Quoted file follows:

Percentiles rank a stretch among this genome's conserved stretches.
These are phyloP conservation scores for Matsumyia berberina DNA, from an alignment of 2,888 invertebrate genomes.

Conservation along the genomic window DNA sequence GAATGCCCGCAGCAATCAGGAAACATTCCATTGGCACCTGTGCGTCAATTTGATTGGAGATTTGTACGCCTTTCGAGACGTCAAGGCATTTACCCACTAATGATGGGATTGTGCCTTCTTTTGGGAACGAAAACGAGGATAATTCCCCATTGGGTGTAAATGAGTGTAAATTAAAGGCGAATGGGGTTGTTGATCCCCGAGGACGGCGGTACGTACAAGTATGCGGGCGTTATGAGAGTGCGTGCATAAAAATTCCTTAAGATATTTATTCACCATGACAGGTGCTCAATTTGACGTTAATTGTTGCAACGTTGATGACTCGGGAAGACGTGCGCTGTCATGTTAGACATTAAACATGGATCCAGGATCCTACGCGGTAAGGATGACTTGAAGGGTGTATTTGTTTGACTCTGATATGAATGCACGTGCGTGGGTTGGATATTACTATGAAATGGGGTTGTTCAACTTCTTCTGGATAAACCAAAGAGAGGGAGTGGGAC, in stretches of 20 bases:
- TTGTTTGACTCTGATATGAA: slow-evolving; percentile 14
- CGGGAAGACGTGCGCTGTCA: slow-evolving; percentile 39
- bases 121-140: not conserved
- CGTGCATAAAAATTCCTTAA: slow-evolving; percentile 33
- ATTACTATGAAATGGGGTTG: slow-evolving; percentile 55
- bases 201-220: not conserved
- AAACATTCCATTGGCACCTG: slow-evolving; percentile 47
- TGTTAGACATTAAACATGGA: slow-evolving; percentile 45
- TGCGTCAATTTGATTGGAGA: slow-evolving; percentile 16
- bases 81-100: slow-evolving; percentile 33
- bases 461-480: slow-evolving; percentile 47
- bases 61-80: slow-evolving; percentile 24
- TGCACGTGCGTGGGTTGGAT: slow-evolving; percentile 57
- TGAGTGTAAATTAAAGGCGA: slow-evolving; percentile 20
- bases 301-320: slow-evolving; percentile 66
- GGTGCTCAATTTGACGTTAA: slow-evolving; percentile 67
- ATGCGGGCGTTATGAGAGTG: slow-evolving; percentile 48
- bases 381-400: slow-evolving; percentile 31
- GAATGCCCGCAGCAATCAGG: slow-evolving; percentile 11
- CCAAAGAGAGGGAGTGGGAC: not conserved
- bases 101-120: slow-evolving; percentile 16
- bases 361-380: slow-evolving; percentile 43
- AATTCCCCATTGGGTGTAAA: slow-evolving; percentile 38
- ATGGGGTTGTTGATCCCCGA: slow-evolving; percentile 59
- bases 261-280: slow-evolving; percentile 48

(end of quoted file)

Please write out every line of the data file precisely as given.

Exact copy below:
Percentiles rank a stretch among this genome's conserved stretches.
These are phyloP conservation scores for Matsumyia berberina DNA, from an alignment of 2,888 invertebrate genomes.

Conservation along the genomic window DNA sequence GAATGCCCGCAGCAATCAGGAAACATTCCATTGGCACCTGTGCGTCAATTTGATTGGAGATTTGTACGCCTTTCGAGACGTCAAGGCATTTACCCACTAATGATGGGATTGTGCCTTCTTTTGGGAACGAAAACGAGGATAATTCCCCATTGGGTGTAAATGAGTGTAAATTAAAGGCGAATGGGGTTGTTGATCCCCGAGGACGGCGGTACGTACAAGTATGCGGGCGTTATGAGAGTGCGTGCATAAAAATTCCTTAAGATATTTATTCACCATGACAGGTGCTCAATTTGACGTTAATTGTTGCAACGTTGATGACTCGGGAAGACGTGCGCTGTCATGTTAGACATTAAACATGGATCCAGGATCCTACGCGGTAAGGATGACTTGAAGGGTGTATTTGTTTGACTCTGATATGAATGCACGTGCGTGGGTTGGATATTACTATGAAATGGGGTTGTTCAACTTCTTCTGGATAAACCAAAGAGAGGGAGTGGGAC, in stretches of 20 bases:
- TTGTTTGACTCTGATATGAA: slow-evolving; percentile 14
- CGGGAAGACGTGCGCTGTCA: slow-evolving; percentile 39
- bases 121-140: not conserved
- CGTGCATAAAAATTCCTTAA: slow-evolving; percentile 33
- ATTACTATGAAATGGGGTTG: slow-evolving; percentile 55
- bases 201-220: not conserved
- AAACATTCCATTGGCACCTG: slow-evolving; percentile 47
- TGTTAGACATTAAACATGGA: slow-evolving; percentile 45
- TGCGTCAATTTGATTGGAGA: slow-evolving; percentile 16
- bases 81-100: slow-evolving; percentile 33
- bases 461-480: slow-evolving; percentile 47
- bases 61-80: slow-evolving; percentile 24
- TGCACGTGCGTGGGTTGGAT: slow-evolving; percentile 57
- TGAGTGTAAATTAAAGGCGA: slow-evolving; percentile 20
- bases 301-320: slow-evolving; percentile 66
- GGTGCTCAATTTGACGTTAA: slow-evolving; percentile 67
- ATGCGGGCGTTATGAGAGTG: slow-evolving; percentile 48
- bases 381-400: slow-evolving; percentile 31
- GAATGCCCGCAGCAATCAGG: slow-evolving; percentile 11
- CCAAAGAGAGGGAGTGGGAC: not conserved
- bases 101-120: slow-evolving; percentile 16
- bases 361-380: slow-evolving; percentile 43
- AATTCCCCATTGGGTGTAAA: slow-evolving; percentile 38
- ATGGGGTTGTTGATCCCCGA: slow-evolving; percentile 59
- bases 261-280: slow-evolving; percentile 48